Dutch cheeses Edam Holland and Gouda Holland granted protected status

Cheeses labelled "Gouda Holland" or "Edam Holland" are now guaranteed to originate from the Netherlands. The European Commission has designated Gouda Holland cheese and Edam Holland cheese as Protected Geographical Indications (PGIs). That means these cheeses are certified to have been produced in the Netherlands using traditional methods with milk from Dutch cows and to have undergone a natural aging process. The European PGI logo ensures the high quality associated with the origin of the cheeses.

Minister Verburg of the Dutch Ministry of Agriculture, Nature and Food Quality is understandably proud of the new European protected status: "The Ministry, the Dutch Dairy Commodity Board, and the Dutch Dairy Association (NZO) have been working towards this for years. It is wonderful that these newly protected names "Gouda Holland" and "Edam Holland" will now provide consumers with a clear indication of cheese quality and origin. This clarity is especially important for consumers outside the Netherlands, and the status brings with it new opportunities for export.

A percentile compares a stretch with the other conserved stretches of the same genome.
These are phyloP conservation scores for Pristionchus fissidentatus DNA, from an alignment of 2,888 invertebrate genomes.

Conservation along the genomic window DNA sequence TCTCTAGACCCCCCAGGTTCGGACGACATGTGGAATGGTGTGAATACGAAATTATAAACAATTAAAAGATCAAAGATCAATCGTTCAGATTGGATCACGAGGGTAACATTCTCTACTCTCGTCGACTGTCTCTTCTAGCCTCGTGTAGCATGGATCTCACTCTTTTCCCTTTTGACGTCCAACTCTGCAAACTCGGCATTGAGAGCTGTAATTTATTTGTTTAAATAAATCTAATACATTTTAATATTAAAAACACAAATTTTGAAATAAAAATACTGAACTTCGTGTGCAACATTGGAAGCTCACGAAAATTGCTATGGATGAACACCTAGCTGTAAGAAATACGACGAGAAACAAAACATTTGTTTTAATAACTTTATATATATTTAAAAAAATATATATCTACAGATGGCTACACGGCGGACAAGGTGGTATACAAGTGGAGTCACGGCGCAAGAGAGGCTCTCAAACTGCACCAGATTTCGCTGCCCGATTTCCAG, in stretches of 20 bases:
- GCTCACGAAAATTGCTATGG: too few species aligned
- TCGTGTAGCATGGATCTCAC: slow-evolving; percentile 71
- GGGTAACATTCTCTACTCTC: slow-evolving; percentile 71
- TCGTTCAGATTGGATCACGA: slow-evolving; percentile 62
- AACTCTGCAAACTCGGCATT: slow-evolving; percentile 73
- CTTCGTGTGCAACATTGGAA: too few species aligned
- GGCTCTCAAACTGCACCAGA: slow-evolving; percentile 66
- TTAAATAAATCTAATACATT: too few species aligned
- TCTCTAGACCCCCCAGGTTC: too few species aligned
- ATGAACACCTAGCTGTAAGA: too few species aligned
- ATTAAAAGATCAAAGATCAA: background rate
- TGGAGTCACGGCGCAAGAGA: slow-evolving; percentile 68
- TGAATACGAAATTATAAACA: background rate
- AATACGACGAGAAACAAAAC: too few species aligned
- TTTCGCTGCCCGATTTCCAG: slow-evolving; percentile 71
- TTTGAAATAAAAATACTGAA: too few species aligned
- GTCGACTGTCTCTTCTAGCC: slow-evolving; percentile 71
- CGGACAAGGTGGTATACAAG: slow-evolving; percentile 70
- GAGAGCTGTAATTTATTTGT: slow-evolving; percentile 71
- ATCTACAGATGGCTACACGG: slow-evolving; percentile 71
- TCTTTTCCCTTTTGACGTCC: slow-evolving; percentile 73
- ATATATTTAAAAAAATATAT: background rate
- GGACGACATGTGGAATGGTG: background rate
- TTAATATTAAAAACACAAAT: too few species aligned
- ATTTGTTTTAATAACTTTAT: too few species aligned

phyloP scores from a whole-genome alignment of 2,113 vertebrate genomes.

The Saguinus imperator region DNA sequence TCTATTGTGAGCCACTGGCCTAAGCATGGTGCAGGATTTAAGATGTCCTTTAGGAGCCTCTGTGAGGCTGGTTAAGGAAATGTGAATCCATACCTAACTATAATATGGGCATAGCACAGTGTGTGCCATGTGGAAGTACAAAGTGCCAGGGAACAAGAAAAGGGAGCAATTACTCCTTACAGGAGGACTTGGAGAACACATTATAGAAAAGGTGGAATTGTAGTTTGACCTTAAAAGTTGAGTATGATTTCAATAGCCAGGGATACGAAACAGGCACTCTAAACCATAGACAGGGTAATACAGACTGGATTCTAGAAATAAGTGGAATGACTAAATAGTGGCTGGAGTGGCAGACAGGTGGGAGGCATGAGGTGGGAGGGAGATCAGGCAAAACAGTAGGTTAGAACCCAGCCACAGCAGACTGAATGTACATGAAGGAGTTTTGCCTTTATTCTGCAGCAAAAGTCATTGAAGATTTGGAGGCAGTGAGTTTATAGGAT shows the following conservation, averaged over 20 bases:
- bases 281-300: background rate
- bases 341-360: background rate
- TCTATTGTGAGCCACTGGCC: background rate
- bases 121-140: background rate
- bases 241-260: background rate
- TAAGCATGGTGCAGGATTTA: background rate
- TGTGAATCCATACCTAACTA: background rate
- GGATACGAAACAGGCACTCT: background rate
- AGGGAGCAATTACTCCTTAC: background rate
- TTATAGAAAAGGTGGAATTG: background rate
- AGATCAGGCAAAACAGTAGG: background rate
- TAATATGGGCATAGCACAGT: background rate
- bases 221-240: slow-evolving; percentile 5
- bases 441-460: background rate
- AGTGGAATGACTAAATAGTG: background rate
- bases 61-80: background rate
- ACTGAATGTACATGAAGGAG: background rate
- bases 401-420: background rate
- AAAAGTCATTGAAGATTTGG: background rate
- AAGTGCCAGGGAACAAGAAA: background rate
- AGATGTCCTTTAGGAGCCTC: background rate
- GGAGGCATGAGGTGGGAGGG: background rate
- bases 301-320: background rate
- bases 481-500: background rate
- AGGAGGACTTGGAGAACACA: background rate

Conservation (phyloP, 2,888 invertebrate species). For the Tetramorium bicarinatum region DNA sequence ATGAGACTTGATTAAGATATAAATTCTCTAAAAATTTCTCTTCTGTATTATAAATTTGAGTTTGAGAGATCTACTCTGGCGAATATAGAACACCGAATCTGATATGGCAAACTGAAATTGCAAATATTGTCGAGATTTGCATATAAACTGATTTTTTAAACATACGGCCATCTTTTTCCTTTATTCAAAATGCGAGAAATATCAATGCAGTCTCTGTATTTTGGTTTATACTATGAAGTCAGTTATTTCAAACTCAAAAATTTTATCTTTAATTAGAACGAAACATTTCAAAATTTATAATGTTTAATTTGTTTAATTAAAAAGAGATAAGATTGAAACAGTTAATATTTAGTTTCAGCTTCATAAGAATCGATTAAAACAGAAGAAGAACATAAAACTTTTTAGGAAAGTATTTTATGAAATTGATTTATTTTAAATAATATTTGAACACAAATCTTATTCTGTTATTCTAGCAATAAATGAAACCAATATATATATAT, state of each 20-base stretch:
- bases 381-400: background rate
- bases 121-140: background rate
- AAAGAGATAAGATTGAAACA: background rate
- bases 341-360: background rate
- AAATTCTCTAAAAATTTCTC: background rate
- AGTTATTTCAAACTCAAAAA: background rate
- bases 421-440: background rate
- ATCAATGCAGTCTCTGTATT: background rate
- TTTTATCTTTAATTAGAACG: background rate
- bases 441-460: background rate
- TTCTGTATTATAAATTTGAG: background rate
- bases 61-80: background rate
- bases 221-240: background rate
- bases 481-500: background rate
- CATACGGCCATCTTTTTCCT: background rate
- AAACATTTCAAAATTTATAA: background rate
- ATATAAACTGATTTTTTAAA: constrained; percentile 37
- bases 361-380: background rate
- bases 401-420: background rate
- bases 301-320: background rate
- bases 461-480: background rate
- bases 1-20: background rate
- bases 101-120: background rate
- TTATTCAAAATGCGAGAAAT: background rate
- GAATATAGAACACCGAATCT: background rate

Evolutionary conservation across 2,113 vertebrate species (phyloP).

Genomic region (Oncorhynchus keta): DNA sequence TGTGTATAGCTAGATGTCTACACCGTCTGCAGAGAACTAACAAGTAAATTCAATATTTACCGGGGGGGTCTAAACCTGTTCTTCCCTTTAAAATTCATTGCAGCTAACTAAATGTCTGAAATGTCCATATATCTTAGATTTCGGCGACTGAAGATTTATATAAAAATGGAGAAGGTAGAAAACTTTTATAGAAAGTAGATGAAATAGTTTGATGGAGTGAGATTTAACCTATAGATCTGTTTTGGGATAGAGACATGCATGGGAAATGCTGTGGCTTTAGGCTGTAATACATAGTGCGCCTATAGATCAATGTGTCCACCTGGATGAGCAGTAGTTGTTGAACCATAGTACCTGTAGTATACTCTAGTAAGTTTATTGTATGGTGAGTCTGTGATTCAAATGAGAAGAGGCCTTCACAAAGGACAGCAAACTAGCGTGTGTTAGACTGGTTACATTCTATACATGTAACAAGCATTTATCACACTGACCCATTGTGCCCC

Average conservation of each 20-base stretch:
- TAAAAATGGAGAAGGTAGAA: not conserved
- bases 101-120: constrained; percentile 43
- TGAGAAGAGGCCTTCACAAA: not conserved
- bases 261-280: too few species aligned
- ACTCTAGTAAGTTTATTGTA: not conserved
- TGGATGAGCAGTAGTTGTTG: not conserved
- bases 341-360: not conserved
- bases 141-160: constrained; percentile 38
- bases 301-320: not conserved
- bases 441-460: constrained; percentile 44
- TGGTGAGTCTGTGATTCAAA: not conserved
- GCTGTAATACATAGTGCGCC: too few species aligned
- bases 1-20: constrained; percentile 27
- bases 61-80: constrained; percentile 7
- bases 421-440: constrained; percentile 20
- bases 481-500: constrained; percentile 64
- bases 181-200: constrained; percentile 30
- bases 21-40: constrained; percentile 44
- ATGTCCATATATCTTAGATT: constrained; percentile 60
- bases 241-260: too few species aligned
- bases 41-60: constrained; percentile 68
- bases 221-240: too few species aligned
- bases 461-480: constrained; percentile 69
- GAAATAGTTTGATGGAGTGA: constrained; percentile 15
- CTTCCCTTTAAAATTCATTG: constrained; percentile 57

The Netherlands exports millions of kilograms of Gouda and Edam cheese each year. The Protected Geographical Indications "Gouda Holland" and "Edam Holland" may only be used if a cheese adheres to the strict requirements set by cheesemakers and the Dutch Dairy Association, standards which have been approved at the European level.

So-called "Gouda" and "Edam" cheeses are also produced in other countries, but they may not be labelled "Gouda Holland" or "Edam Holland". The names Gouda Holland and Edam Holland were established in the 1950s for cheeses with a particular composition and production method.

In 2009, the Netherlands produced 712 million kilograms of cheese, of which 350 million kilograms would fall under the new protected names. Two-thirds of the production is exported to other countries.

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